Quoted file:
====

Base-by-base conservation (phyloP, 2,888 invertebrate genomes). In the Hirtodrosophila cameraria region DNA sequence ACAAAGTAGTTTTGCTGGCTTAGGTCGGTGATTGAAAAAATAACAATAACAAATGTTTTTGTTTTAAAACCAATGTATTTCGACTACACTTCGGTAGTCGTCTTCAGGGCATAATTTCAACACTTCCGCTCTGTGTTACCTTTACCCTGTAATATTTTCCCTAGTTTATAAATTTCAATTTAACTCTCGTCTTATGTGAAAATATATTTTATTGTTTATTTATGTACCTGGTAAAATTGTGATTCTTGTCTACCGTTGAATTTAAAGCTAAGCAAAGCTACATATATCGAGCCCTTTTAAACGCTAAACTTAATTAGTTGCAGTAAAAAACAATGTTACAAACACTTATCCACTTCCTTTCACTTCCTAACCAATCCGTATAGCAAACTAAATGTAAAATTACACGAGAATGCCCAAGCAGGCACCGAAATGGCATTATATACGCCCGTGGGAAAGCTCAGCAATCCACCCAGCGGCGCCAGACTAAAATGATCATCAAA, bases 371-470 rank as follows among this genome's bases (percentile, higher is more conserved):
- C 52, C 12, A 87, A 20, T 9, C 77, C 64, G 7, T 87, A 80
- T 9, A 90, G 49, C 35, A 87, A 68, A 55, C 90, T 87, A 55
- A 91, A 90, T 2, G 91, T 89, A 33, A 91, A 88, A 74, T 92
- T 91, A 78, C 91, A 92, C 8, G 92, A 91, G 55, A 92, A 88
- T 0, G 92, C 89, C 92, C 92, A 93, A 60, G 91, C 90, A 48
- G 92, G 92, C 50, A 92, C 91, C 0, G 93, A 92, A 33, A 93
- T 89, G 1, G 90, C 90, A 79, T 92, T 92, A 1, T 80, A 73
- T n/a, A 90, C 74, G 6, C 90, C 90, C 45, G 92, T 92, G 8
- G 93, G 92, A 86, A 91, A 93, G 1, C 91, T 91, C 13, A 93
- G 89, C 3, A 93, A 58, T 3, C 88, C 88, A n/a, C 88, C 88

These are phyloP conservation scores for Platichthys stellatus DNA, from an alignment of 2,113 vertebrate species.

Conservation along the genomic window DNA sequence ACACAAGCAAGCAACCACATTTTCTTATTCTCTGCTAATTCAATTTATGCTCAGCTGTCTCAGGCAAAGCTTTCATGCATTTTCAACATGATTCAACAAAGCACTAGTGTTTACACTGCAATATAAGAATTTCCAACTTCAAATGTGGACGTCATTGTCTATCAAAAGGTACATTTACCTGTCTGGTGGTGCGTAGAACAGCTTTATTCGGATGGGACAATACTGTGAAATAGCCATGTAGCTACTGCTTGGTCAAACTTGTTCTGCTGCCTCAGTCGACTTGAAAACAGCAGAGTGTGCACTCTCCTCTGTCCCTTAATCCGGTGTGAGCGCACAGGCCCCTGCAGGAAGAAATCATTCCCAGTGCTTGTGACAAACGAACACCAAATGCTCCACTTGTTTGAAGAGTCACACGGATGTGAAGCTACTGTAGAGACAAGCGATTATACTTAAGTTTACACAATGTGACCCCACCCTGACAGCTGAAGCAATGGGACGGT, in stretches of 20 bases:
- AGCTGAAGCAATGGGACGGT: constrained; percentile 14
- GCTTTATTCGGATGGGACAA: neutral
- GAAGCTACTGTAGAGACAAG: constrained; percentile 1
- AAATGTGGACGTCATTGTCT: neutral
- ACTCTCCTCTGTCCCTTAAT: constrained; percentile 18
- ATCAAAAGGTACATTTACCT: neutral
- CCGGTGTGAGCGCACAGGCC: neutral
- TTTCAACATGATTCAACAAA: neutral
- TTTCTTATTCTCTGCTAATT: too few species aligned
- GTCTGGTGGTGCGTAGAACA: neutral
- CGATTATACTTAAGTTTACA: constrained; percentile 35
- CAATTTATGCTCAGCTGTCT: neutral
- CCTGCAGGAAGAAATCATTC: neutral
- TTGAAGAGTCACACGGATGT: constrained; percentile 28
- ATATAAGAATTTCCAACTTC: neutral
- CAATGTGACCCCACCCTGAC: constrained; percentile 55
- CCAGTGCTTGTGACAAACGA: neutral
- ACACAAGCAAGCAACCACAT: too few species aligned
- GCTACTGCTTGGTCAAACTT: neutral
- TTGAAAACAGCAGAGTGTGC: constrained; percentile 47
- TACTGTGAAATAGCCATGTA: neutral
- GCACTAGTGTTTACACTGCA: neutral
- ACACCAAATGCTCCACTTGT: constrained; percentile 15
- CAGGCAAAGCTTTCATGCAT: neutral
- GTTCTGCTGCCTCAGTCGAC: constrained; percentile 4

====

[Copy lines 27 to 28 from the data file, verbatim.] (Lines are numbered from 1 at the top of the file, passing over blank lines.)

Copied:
- TTGAAGAGTCACACGGATGT: constrained; percentile 28
- ATATAAGAATTTCCAACTTC: neutral